Inventor of the Week Archive
for a different Invention or Inventor
Biomedical Applications of Polymers
Inventor, researcher, and biotechnologist Robert Langer could be described as
a somewhat futuristic version of Thomas
Edison. The Kenneth J.
Germeshausen Professor of Chemical and Biomedical Engineering in MIT's
chemical engineering department, Langer
holds more than 400 patents and has licensed them to some 80 pharmaceutical,
chemical, biotechnology, and medical device companies. He is known all over
the world as a pioneer in the field of tissue engineering.
Langer received his bachelor's degree from Cornell
University in 1970 and his doctorate from MIT in
1974, both in chemical engineering. He did not set out to change the world, but he was
fortunate when, after leaving MIT, he accepted a position to work in the lab of famous
Dr. Judah Folkman. Working with Folkman gave Langer the opportunity to study the
potential of large molecules to fight cancer and other diseases through plastic delivery
Though skeptics told Langer repeatedly that he lacked the biology and oncology
knowledge to carry out his experiments successfully, he persevered. The result
was a biodegradable polymer invention that could be placed inside a patient
near a cancerous growth, and would deliver regular doses of medication to the
cancer site ¹ locally. This process is safer and more effective for the patient
than regular chemotherapy. The discovery lead to the development and commercialization
of Gliadel, a wafer that has been proven
effective in patients with cancer. This and other similar drug delivery systems
are now widely used and have helped save thousands of patients' lives.
Langer has since become known as a creative scientist willing to take chances
¹ and have them pay off. Over the last several years his work on tissue engineering
and human tissue regeneration has garnered attention both inside and outside
the scientific community. His three-dimensional polymer scaffolds have been
used by scientists to grow human cells in various configurations. Langer's contention
is that with the right structural background, cells of one type of human tissue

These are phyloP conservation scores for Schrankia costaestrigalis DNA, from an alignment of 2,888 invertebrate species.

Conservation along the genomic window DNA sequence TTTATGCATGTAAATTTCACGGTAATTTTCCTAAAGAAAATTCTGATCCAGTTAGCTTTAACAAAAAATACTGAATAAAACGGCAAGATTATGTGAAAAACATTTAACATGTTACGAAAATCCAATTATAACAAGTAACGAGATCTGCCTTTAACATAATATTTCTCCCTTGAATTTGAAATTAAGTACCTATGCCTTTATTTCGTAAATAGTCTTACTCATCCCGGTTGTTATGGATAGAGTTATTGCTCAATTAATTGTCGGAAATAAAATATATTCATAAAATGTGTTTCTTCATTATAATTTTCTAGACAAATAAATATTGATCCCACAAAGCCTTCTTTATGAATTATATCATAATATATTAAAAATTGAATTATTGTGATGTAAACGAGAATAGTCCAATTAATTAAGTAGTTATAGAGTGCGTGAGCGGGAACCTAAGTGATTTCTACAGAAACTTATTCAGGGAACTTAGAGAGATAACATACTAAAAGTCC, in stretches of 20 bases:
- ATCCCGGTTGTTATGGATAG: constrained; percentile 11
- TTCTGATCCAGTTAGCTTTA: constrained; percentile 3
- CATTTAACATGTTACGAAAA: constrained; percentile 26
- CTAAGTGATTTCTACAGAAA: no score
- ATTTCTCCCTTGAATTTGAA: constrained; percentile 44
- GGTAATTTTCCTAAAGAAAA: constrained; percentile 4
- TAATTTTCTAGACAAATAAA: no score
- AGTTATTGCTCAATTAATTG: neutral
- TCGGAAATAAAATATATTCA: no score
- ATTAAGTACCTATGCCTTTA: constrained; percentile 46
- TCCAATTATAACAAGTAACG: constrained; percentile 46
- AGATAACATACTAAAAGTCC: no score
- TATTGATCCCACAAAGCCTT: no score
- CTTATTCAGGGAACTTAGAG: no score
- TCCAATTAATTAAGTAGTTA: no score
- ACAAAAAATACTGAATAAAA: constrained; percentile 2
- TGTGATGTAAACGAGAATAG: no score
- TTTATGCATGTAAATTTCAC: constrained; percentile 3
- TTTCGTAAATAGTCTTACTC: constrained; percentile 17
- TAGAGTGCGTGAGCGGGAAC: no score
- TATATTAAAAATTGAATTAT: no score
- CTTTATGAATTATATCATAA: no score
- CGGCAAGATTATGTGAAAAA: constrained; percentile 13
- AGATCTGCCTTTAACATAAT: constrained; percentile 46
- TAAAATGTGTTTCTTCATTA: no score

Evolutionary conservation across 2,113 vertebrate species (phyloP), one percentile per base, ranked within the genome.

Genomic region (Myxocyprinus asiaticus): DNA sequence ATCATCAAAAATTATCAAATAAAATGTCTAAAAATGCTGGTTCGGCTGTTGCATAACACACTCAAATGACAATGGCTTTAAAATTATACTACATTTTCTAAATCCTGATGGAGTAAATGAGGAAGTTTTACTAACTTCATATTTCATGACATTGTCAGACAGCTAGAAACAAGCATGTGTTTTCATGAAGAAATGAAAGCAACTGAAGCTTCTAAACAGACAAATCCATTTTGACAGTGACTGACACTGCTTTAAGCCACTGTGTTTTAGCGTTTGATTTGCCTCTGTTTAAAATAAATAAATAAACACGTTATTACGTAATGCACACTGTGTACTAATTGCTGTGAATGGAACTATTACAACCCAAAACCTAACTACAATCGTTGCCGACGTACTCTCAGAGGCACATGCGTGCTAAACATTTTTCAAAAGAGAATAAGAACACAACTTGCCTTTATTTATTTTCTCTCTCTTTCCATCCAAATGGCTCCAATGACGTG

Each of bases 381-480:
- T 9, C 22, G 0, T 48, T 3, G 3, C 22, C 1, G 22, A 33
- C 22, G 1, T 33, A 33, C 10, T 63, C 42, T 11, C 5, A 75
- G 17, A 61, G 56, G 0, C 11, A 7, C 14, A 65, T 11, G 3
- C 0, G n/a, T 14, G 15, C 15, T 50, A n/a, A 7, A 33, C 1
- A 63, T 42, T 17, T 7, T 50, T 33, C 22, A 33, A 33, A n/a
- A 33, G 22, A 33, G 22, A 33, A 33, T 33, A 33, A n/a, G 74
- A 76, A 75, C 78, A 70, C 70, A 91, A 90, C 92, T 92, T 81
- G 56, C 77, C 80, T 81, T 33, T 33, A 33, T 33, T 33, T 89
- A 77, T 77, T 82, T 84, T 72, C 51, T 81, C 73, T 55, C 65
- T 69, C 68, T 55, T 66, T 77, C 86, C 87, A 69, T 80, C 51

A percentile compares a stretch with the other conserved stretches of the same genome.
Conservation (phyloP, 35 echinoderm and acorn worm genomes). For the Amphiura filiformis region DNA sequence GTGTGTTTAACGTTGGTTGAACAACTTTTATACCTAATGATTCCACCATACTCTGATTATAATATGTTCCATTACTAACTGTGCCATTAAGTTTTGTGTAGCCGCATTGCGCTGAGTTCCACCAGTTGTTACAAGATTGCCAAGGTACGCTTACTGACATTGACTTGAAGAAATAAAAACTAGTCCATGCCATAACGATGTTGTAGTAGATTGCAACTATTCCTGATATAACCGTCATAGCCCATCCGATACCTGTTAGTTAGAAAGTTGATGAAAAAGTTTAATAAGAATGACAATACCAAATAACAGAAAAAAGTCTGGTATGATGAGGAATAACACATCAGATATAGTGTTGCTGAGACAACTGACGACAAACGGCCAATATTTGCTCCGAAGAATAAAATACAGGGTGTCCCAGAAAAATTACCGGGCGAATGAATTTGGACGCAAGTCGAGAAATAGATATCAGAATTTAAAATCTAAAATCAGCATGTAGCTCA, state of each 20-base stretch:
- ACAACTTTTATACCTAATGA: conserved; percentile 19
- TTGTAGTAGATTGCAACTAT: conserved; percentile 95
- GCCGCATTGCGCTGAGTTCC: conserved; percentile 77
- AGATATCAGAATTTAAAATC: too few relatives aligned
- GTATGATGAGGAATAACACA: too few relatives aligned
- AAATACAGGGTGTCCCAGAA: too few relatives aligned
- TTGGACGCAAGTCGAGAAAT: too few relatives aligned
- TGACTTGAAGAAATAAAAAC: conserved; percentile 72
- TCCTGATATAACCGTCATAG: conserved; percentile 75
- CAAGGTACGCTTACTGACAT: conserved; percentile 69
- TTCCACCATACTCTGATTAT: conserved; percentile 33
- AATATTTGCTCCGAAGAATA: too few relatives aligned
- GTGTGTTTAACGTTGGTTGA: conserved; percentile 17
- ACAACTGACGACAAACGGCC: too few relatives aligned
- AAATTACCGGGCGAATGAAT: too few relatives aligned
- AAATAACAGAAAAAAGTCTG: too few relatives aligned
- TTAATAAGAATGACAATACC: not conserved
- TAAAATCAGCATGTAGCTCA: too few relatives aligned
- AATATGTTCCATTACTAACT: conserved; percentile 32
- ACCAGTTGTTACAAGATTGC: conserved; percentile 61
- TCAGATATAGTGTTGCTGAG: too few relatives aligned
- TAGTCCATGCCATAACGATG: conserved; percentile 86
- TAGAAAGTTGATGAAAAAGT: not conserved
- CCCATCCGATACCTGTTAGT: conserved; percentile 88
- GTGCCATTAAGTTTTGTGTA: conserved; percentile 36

can be "planted" to grow into functioning, healthy organs -- a liver,
or an ear, for example.
More recently Langer has worked on biocompatible shape-memory polymers that would return to
predetermined forms once inside a human body. Researchers working with Langer were able to
create a mutatable surgical thread that could have useful applications in minimally invasive
surgery. The material made of thermoplastic polymers can be designed such that it would
assume a thread or string-like shape at room temperature. Once inserted into the body, the
body heat would trigger the material's "memory" and cause it to take on a medically useful
form, such as a knot, bone screw, or stent.
Langer has also worked on magnetically controlled drug-release implants and transdermal
ultrasound drug delivery. He has been working on creating a biodegradable rubber,
constructing synthetic viruses for gene delivery, and research related to gene therapy.
Meanwhile, he encourages his students to think just as creatively as he does and often helps
them commercialize their own discoveries. He has guided more than 70 of his students into
professorships at universities worldwide.
In addition to his patents and companies, Langer has written 700 articles and 430 abstracts.
He has also been honored for his work with more than 80 major awards, including the
1998 Lemelson-MIT Prize.
He is the only engineer to have received the 1996 Gairdner Foundation International
Award (56 recipients of this award have subsequently received a Nobel Prize,) and in
2002 he won the
Charles Stark Draper Prize. In 1989, he was elected to the
Institute of Medicine, and in 1992 he was elected to both the National Academy of
Engineering and to the National Academy of Sciences. He is also chairman
of the United States Food and Drug Administration's Science
Board and a cofounder of
Mimeon in Waltham, Mass., a company focused on glynomics, or the study of carbohydrates
used for drug discovery.